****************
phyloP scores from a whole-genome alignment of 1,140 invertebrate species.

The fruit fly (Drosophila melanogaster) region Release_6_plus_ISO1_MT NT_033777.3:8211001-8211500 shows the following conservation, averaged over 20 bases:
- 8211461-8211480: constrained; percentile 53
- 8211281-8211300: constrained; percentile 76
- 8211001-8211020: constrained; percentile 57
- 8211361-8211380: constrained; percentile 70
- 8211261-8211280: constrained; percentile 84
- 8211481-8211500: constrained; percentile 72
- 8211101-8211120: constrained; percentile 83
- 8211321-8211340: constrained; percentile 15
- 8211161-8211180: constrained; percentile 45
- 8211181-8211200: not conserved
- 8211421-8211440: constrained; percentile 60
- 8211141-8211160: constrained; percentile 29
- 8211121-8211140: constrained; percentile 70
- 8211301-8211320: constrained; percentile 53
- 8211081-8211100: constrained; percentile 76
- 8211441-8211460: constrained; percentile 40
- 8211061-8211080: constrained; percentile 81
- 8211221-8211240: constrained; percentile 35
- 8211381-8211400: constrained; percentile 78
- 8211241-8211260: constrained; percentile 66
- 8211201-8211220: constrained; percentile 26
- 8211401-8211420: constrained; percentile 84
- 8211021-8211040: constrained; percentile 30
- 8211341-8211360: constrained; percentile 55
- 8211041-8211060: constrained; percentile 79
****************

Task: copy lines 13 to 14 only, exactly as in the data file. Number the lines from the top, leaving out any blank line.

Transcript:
- 8211421-8211440: constrained; percentile 60
- 8211141-8211160: constrained; percentile 29